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Drifter Axel North has just arrived in New York City, having traveled from city to city throughout the country. Given the name Charlie Malick as a contact by an acquaintance named Ed Faber, Axel is able to get a job working as a stevedore in Charlie's gang on the dockyards. Little did Axel know that Charlie is corrupt, requiring payola for that job, and is a racist. It is solely because of the color of his skin that Charlie hates his fellow gang boss, Tommy Tyler, a black man. It is also because he can see that Axel is a little wet behind the ears that Tommy tries to befriend him to get him out from under Charlie's thumb. Due solely to the reason that he is a drifter, Axel is slow to warm and open up to Tommy, eventually providing some basic information: that he is originally from Gary, Indiana, that his real surname is Nordmann, and that the only person he has ever really loved in his life was his older brother Andy, whose death exacerbated the already strained relationship he has ...Written by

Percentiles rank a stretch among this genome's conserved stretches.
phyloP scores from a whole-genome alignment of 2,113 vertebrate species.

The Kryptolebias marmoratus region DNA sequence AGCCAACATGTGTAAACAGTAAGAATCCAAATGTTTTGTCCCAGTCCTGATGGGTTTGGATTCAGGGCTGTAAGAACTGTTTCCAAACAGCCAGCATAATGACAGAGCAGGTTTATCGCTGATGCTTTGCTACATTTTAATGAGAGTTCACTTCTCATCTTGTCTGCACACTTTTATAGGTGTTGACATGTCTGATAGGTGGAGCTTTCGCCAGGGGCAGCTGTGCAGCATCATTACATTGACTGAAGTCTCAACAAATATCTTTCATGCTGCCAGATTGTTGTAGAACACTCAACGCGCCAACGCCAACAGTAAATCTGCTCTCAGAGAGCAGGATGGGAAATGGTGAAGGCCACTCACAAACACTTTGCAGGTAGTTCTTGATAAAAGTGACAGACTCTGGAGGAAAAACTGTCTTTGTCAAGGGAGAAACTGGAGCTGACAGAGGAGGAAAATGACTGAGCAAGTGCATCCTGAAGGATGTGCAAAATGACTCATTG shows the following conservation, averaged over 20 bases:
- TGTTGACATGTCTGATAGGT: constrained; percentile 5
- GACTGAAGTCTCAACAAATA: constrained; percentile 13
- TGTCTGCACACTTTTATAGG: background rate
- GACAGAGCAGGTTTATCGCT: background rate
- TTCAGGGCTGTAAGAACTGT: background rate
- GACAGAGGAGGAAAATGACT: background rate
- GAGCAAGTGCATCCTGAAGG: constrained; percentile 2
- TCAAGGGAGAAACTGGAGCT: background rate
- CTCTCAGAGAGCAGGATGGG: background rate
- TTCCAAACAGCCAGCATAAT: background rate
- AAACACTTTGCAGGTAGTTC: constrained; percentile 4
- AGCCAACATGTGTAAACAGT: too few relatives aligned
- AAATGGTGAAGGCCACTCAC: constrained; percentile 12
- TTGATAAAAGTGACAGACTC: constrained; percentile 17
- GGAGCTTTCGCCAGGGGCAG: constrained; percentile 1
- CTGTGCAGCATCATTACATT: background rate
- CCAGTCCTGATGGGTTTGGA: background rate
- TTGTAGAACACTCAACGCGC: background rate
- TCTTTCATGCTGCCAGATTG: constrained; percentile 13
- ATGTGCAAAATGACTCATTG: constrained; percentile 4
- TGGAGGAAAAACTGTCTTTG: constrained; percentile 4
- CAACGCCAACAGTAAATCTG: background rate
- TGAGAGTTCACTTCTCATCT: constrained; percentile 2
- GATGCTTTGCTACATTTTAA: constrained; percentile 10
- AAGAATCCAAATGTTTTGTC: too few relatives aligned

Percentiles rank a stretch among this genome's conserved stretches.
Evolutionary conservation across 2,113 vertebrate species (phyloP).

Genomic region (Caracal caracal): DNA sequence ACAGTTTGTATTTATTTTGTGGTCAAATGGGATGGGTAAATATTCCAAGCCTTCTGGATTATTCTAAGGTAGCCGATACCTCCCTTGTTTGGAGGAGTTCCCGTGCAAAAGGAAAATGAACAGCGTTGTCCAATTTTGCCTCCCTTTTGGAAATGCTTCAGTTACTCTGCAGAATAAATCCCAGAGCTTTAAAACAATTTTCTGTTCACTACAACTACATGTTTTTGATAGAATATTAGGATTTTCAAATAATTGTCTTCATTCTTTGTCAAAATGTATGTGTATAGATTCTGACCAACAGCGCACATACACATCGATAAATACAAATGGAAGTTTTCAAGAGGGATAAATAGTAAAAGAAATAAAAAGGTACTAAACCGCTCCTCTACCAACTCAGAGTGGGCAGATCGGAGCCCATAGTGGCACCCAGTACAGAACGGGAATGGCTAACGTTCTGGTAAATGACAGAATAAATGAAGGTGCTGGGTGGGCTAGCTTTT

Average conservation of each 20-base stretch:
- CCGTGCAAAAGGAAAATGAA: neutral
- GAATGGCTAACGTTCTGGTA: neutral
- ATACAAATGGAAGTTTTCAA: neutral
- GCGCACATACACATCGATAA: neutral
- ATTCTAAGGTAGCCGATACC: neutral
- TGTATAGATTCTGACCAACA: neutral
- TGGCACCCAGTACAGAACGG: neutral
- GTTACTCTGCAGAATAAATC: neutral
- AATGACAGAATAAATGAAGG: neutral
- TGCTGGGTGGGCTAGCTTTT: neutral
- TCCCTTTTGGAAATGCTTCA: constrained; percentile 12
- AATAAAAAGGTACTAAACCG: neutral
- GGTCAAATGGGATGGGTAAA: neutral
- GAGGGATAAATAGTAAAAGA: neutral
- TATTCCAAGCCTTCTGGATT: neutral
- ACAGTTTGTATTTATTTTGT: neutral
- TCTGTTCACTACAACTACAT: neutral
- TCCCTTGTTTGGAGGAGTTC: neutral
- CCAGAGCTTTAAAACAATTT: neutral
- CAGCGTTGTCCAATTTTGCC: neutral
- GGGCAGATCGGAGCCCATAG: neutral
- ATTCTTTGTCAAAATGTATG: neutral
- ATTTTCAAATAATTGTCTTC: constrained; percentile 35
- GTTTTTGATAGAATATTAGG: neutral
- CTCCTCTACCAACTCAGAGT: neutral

Written specifically for Sidney Poitier. See more »
When Alex is fighting Charlie and they end up on the tracks near the end of the rail car Alex picks up a hunk of pipe that bends while he is swinging it. Charlie then hits him a couple of times in the gut. When Alex falls on the ground, it is obvious he has padding under his jacket to absorb the blows which disappears in the next shot. When Alex chokes Charlie unconscious and then turns him around to drag him to the police, the bigger Charlie is replaced by a dummy so that Alex can appear to be dragging him. See more »
This is an excellent movie that tackles the issue of racism in a delicate and balanced way. Great performances all round but absolutely outstanding acting by Sidney Poitier.
He makes this movie breathe and alive. His portrayal of a guy who struggles against discrimination and violence is simply mind blowing. His acting is forceful and delicate and subtle at the same time. Truly worthy of an Oscar, Poitier had to wait (because of his skin colour) for many more years before the sheer brilliance of his acting was recognised by the Academy.
Cassavetes turns in a great performance too, withdrawn, troubled and realistic as it has become his hallmark. He and Poitier contrast inimitably the forces of cowardice, courage and human transformation through friendship.
The movie is enjoyable and at the same time deeply haunting in its portrayal of racism in the US. The irony is that it somehow mirrors the realities under which Poitier had to work.
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